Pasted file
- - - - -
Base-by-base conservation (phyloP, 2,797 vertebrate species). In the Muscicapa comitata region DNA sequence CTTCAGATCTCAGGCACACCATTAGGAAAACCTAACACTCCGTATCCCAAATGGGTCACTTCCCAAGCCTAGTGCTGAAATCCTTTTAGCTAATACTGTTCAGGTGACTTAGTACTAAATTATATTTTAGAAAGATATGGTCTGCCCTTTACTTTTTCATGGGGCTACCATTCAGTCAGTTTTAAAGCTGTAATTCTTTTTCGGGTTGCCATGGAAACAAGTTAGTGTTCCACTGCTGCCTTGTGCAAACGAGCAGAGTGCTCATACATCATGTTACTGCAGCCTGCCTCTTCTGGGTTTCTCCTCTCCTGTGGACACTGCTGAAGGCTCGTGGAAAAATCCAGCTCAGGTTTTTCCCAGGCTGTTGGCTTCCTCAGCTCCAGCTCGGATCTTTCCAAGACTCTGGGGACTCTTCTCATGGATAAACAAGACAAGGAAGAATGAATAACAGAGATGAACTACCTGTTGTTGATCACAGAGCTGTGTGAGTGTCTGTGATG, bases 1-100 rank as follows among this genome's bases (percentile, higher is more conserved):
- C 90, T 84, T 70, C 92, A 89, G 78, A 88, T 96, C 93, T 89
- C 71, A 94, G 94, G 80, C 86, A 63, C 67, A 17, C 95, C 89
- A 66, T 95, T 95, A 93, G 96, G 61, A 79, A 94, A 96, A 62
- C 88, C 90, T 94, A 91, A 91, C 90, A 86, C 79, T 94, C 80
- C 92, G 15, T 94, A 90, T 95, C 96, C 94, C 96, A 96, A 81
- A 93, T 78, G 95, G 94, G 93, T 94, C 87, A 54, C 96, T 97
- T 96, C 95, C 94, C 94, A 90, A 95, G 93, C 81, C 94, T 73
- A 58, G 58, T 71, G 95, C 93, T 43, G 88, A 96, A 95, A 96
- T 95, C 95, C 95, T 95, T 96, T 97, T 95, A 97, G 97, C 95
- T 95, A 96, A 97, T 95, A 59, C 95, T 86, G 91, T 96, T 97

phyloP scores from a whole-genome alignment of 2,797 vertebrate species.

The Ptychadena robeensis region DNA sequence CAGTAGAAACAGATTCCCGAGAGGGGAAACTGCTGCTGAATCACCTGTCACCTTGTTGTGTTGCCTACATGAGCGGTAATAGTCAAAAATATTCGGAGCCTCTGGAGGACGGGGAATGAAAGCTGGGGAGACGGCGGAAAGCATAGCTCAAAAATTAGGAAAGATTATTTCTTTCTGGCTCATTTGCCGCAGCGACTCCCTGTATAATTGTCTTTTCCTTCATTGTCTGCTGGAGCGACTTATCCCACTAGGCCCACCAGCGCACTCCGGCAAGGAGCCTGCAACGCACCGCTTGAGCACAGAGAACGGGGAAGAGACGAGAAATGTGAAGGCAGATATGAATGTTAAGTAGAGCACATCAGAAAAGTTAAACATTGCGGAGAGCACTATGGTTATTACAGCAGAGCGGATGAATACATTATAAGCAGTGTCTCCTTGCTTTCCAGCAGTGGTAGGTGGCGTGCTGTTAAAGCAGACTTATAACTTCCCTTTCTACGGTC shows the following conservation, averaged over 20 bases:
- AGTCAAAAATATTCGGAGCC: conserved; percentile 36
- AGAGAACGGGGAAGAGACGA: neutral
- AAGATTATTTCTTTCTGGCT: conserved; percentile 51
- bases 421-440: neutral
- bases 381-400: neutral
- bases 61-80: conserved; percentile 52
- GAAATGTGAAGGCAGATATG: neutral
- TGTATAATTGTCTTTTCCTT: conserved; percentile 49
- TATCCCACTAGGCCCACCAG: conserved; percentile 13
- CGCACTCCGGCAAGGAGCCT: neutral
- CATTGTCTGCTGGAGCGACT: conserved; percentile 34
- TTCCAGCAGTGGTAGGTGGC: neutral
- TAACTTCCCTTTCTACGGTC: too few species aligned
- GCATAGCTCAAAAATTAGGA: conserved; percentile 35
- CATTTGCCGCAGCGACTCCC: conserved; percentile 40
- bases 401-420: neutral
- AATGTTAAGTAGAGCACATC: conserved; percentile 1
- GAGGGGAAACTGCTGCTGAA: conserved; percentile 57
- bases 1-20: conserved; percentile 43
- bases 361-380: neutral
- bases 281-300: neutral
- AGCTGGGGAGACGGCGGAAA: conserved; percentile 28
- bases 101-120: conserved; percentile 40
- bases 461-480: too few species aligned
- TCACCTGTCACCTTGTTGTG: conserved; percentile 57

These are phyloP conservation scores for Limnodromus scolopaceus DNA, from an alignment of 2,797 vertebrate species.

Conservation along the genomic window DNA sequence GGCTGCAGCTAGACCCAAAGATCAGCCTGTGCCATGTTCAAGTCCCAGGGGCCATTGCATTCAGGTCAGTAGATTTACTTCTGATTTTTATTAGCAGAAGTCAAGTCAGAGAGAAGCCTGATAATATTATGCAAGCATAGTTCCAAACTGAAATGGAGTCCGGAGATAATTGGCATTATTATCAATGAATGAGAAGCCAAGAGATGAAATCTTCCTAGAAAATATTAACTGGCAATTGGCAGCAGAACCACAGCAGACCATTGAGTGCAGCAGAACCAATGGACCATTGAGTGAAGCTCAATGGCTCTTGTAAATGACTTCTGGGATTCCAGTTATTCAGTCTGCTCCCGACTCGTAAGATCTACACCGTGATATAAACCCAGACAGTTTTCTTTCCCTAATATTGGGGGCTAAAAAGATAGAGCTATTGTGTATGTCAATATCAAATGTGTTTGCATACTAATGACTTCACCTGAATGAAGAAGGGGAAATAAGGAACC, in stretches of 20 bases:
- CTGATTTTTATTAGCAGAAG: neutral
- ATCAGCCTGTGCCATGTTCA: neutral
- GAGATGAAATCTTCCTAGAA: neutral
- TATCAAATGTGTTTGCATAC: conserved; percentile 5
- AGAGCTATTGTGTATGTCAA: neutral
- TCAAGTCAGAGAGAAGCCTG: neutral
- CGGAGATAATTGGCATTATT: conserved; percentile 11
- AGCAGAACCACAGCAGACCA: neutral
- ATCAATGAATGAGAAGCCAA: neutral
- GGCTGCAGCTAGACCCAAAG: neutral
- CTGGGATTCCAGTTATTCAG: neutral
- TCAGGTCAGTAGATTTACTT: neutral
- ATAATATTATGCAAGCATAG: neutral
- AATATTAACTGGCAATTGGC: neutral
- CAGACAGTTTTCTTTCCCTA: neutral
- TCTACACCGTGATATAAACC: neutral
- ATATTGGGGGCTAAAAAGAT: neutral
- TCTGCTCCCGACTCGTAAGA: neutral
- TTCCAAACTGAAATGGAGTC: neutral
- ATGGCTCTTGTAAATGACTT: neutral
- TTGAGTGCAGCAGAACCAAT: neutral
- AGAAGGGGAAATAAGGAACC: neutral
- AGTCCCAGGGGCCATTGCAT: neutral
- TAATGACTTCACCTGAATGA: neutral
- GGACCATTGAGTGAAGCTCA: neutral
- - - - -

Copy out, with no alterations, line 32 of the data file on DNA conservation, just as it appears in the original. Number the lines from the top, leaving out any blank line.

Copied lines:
- bases 1-20: conserved; percentile 43